Attended TCC from 2001-2004. Started as a Running Start student, then obtained a transfer degree. Returned in 2008 to obtain prerequisites for UTW’s computer science program.

Tacoma Community College helped Rebecca Fountain prep for a career – and a career change. Recently, she found her way back to the college as TCC’s new Software Application Developer. 6

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“A couple of years after having earned my Associates degree, I was working with a company, doing finance,” said Rebecca. “But I was more interested in what the tech guys were doing, and I was always asking them questions.” She did some research and found that software development is an upand-coming field. Having recently started a family, she also found the prospect of flexible hours appealing. “I think there’s more flexibility in the industry in general. You can do freelance, public or private sector work. Within those, there are some jobs you can do completely remotely. I’ve worked in jobs where people on the teams come in to work from different states every day.”

When Rebecca decided to enroll in UWT’s Computing and Software Systems program, she came back to TCC to take the prerequisites. She was also working full time and raising a family, and one quarter she drove down from Federal Way to take a math class during her lunch break. “Michelle Wallace, a math teacher, taught me trig. She went above and beyond,” said Fountain. “She’d go over materials with me outside of office hours, because I couldn’t make it to campus during her regular office hours.” Rebecca has never had much trouble with math. But as a former Math Advising Resource Center (MARC) tutor and the former owner of a tutoring business, she can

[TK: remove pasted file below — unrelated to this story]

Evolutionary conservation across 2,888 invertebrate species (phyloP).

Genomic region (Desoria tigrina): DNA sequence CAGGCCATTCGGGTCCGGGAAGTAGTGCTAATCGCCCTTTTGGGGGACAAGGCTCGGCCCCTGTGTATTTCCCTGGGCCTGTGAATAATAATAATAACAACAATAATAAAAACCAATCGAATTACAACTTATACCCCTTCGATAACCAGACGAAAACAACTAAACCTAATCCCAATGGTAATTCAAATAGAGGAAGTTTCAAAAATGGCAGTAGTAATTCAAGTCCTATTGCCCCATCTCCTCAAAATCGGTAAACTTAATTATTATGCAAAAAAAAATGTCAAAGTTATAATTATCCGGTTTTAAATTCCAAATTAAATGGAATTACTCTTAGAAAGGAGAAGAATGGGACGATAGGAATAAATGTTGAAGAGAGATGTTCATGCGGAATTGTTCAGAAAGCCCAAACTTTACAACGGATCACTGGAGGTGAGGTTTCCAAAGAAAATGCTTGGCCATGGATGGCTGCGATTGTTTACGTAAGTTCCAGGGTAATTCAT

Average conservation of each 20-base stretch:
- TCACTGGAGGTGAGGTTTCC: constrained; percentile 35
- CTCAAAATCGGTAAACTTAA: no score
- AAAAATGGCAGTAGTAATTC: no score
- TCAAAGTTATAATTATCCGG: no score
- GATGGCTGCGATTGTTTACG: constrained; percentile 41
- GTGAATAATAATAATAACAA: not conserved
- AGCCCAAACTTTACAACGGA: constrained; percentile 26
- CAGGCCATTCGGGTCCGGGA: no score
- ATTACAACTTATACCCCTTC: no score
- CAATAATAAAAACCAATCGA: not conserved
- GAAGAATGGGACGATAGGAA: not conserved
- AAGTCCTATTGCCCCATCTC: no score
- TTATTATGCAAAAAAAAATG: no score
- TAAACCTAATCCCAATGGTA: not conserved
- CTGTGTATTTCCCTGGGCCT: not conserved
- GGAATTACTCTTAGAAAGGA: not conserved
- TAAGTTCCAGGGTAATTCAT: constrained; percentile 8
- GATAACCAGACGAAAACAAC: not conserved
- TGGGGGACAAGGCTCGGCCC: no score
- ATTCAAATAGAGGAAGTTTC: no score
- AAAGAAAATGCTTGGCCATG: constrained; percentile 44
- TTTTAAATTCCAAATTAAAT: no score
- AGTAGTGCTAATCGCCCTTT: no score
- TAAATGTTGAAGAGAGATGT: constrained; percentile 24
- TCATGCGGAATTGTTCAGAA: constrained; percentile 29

Step Up with STEM Science, technology, engineering and math (STEM) training leads to opportunity. According to the U.S. Department of Commerce*: • STEM occupations will grow by 17 percent from 2008 to 2018, compared to 9.8 percent growth for non-STEM occupations. • STEM workers earn 26 percent more than their non-STEM counterparts. • More than two-thirds of STEM workers have at least a college degree. • STEM degree holders earn more, whether or not they work in a STEM field. TCC offers rigorous courses, small class sizes, and affordable tuition rates to get students off to a good start on the path to a STEM career. We’re proud of our STEM grads and how much they give back to their communities. *Source: STEM: Good Jobs Now and for the Future, U.S. Department of Commerce, ESA Issue Brief #03-11.

empathize with those who find math intimidating. And she doesn’t want students to let math anxiety limit their career options. “Just like drawing or anything else, it’s a learned skill, and some people learn it easier than others. If you’re one of the ones that doesn’t, all you need to do is get some help.” She also has advice for students considering a career in computer sciences. “Do it for the right reasons. Make sure you do the research. And it’s a huge field. It’s like saying you want to be a doctor – there are a million different kinds of doctors. Be prepared, the training… it’s intense. But good payoff!”

Ron Boutilier current job title:

Structural Engineering Intern employer:

Engineering Ministries International (EMI), Costa Rica office tcc experience: